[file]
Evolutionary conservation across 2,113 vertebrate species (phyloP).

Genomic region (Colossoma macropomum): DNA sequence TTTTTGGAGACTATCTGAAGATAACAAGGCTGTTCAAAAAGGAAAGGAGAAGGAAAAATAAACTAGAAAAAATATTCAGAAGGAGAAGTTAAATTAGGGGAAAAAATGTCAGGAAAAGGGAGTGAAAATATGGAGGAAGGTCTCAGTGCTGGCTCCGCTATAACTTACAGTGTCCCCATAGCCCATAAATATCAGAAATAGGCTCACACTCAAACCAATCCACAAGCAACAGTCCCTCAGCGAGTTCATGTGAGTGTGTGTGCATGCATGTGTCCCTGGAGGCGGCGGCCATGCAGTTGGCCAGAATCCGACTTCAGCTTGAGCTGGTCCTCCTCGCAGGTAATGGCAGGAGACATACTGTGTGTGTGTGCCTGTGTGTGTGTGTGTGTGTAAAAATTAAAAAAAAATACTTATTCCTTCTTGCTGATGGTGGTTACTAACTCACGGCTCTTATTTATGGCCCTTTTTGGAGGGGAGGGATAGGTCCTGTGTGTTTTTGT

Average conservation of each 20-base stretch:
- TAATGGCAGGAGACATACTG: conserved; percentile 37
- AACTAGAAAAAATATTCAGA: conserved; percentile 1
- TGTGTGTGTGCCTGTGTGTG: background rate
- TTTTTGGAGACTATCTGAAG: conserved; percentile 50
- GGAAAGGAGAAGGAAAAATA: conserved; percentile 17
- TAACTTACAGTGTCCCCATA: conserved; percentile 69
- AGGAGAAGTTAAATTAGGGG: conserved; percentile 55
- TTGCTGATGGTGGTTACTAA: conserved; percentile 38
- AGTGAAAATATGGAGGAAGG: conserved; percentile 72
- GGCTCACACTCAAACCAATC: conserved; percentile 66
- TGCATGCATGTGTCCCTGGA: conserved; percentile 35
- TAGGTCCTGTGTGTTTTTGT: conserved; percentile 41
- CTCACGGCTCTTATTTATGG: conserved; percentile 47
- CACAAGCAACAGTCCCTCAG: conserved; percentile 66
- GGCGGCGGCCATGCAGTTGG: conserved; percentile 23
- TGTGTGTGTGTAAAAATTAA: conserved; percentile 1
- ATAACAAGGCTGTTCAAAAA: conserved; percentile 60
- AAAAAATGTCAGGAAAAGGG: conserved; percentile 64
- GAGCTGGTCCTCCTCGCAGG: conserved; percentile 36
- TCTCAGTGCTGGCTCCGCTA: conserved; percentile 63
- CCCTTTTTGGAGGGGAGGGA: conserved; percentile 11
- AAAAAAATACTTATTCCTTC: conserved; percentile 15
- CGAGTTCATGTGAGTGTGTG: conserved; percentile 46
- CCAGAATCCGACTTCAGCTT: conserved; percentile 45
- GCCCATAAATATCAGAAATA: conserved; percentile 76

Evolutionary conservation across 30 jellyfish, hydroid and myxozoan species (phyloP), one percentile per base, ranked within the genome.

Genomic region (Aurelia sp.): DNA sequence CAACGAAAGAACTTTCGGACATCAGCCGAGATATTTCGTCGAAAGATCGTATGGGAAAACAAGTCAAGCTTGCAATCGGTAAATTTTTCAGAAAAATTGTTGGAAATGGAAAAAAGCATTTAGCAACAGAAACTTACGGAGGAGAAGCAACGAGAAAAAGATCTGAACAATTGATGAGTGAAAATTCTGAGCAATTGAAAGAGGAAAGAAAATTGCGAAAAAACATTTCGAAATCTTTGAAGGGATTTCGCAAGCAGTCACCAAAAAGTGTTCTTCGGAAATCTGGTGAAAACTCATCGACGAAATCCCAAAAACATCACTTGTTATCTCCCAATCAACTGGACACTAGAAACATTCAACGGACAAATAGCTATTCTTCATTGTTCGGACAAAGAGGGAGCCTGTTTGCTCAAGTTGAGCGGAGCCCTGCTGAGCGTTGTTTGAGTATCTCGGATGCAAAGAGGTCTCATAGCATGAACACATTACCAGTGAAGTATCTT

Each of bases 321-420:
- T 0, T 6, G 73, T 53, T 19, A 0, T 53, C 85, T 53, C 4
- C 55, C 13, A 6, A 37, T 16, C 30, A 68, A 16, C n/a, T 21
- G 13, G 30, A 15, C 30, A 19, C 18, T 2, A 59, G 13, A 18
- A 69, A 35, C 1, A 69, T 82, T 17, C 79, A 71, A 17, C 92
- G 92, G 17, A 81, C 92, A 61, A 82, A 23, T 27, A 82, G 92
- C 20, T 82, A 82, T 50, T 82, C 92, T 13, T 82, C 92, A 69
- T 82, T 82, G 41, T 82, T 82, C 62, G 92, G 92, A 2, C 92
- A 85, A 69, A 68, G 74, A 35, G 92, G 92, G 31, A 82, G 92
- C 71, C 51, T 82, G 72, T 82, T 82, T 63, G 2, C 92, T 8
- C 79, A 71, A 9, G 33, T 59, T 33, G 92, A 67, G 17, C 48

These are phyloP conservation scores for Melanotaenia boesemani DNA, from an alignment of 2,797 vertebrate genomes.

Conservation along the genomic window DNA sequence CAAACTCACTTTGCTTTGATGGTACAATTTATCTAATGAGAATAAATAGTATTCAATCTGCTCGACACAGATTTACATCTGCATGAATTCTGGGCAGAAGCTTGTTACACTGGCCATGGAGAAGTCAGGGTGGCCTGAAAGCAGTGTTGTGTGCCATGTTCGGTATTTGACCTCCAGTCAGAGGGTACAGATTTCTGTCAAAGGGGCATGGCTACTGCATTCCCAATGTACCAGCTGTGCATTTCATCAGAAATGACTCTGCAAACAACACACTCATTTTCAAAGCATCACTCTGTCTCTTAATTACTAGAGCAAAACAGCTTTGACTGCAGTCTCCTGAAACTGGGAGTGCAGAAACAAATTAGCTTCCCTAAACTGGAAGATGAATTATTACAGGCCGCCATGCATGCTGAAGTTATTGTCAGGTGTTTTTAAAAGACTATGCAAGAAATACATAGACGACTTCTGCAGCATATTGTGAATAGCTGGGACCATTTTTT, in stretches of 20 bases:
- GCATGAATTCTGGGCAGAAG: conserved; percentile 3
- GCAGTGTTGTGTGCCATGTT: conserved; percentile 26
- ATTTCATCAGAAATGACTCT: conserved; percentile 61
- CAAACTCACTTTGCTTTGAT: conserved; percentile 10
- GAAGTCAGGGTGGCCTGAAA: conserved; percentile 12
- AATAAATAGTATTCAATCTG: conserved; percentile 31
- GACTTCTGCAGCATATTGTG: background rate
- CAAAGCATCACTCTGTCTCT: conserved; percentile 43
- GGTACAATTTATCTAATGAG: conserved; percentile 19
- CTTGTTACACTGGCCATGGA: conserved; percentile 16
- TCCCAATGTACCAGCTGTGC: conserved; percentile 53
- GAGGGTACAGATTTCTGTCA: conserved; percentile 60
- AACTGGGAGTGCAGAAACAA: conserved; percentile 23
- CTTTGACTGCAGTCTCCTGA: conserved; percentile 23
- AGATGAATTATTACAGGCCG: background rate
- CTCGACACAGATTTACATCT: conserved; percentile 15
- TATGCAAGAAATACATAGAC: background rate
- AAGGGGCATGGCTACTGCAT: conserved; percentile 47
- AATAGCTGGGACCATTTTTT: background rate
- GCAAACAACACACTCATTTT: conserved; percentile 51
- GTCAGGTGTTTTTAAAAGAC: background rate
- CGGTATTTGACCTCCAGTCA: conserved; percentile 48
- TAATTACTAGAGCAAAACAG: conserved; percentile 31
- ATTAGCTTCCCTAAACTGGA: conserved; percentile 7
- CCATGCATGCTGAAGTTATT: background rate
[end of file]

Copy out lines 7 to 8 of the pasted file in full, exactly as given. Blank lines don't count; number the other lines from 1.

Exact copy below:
- TTTTTGGAGACTATCTGAAG: conserved; percentile 50
- GGAAAGGAGAAGGAAAAATA: conserved; percentile 17